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Pottery and Porcelain

clay, potters, glazed, fire, methods, stone and primitive

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POTTERY AND PORCELAIN. The word "pottery" (Fr. poterie) in its widest sense includes all objects fashioned from clay and then hardened by fire ; the word "porcelain" should only be applied to certain well marked varieties of pottery. Pot tery is dependent on two important natural properties of that great and wide-spread group of rocky or earthy substances known as clays, viz., the property of plasticity and the property of being converted when fired into one of the most indestructible of ordinary things.

"Ceramics" or "Keramics" (Gr. KEpagos, earthenware) is a general term for the study of the art of pottery. It is adopted for this purpose both in French (ceramique) and in German (Keramik).

The primitive races took such clay as they found on the sur face of the ground, or by some river-bed, and, spreading it out on a stone slab, picking out the rocky fragments, then beating it with the hands, with stones or boards, or even treading it with their feet, proceeded to fashion it into such shapes as need or fancy dictated. Fired in an open fire, such pottery may be buff. drab, brown or red—and those from imperfect firing become smoked, gray or black. For ages tools and methods remained of the simplest—the fingers for shaping or building up vessels, a piece of mat or basket-work for giving initial support to a larger vase—until some original genius of the tribe found that by starting to build up his pot on the flattened side of a boulder he could turn his support so as to bring every part in succession under his hand, and thus the potter's wheel was invented.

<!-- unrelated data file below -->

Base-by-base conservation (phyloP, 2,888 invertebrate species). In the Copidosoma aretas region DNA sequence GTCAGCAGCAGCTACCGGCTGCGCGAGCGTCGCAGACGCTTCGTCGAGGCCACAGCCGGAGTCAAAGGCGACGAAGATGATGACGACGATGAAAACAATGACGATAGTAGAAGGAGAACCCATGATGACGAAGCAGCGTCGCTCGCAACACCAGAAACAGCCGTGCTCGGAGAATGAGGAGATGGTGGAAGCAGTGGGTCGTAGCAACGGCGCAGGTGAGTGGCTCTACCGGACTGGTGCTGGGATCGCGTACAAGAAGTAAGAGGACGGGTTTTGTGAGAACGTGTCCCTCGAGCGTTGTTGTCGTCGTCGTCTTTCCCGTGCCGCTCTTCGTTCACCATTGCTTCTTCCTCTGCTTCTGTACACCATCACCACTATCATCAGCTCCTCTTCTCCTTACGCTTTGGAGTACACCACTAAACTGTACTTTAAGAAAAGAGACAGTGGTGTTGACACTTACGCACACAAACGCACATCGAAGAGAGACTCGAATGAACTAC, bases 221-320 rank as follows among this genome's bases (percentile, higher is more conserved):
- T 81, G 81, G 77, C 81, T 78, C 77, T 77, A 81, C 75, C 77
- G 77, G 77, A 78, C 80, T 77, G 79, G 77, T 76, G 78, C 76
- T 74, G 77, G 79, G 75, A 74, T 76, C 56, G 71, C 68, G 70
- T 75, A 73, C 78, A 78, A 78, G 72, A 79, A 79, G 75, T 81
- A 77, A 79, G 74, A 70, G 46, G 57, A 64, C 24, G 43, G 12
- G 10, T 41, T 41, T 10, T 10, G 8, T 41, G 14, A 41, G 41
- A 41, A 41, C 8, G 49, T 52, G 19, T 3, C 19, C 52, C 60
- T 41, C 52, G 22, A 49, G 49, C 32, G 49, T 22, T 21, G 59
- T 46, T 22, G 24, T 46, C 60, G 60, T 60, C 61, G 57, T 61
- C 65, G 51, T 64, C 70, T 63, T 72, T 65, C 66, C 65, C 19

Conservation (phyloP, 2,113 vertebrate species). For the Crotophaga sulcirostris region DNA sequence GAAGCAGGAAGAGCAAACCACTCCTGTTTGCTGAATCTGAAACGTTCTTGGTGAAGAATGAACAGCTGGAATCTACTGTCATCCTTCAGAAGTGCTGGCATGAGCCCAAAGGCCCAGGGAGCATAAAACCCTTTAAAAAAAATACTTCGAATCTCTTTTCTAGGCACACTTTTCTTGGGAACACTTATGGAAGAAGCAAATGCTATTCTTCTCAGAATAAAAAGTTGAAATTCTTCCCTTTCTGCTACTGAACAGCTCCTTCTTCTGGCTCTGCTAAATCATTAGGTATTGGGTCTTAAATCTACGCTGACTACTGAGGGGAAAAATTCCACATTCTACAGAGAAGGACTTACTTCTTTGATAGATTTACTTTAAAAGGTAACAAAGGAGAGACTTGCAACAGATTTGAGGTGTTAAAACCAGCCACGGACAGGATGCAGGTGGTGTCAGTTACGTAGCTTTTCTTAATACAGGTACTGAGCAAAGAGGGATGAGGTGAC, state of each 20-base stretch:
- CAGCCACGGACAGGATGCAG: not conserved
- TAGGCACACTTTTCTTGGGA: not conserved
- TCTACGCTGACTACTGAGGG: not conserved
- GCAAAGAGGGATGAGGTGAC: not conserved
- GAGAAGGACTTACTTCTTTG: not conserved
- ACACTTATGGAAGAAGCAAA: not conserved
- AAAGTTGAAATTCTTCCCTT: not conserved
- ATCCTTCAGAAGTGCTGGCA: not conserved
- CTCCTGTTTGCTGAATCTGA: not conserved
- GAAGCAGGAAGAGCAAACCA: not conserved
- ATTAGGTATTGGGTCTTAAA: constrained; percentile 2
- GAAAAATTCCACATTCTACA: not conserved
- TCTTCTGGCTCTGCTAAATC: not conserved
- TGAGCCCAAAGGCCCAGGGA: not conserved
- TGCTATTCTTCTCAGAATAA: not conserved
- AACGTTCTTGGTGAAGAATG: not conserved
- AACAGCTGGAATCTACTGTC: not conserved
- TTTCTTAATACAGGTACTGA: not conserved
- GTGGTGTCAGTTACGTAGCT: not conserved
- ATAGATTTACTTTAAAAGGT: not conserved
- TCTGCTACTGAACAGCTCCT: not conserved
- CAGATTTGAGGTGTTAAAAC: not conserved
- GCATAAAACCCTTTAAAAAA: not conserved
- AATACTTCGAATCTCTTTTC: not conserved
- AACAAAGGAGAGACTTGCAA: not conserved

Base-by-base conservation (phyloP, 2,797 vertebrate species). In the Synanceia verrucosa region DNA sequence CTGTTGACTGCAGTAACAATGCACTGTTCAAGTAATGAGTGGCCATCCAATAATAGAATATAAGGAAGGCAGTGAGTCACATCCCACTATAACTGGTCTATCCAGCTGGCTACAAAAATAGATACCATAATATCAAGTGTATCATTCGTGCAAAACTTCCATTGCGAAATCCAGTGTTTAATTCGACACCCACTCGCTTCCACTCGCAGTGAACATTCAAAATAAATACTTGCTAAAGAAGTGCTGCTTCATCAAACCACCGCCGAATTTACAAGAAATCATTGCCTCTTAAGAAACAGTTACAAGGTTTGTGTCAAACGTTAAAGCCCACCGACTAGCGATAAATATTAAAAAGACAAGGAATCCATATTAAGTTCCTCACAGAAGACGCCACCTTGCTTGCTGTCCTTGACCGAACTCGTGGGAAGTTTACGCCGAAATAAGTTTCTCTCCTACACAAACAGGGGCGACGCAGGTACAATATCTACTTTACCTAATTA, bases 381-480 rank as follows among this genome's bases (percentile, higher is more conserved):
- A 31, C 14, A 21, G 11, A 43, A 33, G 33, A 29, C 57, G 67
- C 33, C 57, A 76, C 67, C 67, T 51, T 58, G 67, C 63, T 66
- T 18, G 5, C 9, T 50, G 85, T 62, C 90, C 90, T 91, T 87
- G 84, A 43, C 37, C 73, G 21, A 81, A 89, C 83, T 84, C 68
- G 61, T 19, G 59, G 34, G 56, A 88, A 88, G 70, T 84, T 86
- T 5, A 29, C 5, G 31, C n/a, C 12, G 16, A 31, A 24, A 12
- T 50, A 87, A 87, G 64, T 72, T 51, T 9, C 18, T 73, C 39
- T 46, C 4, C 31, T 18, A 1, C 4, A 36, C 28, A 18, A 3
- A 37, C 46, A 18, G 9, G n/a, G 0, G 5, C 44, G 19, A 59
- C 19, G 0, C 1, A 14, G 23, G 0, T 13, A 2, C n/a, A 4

At first this simple hand-made pottery was hardened by drying in the sun, but the increasing use of fire soon brought out the fact that a baked clay vessel became as hard as stone. Different districts produced different colours of clay, and thus colour decoration arose. On this substructure all the pottery of the last 4,000 years has been built, for behind all Egyptian, Greek or Chinese pottery we find the same primitive foundations.

In subsequent articles on this subject we find that the Egyp tians evolved schemes of glowing colour—brilliant glazes fired on objects, shaped in sand held together with a little clay, or actually carved from rocks or stone; the Greeks produced their marbles of plastic form, and then turned the plastic clay into imitations of metal forms; the Romans spread some knowledge of the craft over all the empire, but with its fall pottery was forgotten along with its greater achievement. Egypt and the

Near East continued the splendours of their glorious past, and glazed and painted pottery was still made by traditional methods. Many interesting kinds of decorated pottery were made at Old Cairo, Alexandria, Damascus, in Syria, Anatolia and elsewhere (on which the later Moslem potters founded their glorious works).

Meantime, in the farther East, the Chinese—the greatest race of potters the world has ever seen—were quietly gathering strength, until from their glazed, hard-fired pottery there emerged the marvellous, white translucent porcelain, one of the wonders of the mediaeval world.

With the dawn of the 15th century, the state of affairs was practically this : In European countries proper, we find rudely fashioned and decorated wares in which we can trace the slow development of a native craft from the superposition of Roman methods on the primitive work of the peoples. The vessels were mostly intended for use and not for show; were clumsily fash ioned of any local clay, and if glazed at all then only with coarse lead-glazes, coloured yellow or green; in no case above the level of workmanship of the travelling brick- or tile-maker. The finest expression of this native style is to be found in the Gothic tile pavements of France, Germany and England.

As early as the 12th century the superior artistic pottery of the Moslem nations had already attracted the notice of Europeans as an article of luxury for the wealthy; and we may well believe the traditional accounts that Saracen potters were brought into Italy, France and Burgundy to introduce the practice of their art, while Italian potters certainly penetrated into the workshops of eastern Spain and elsewhere and gathered new ideas.

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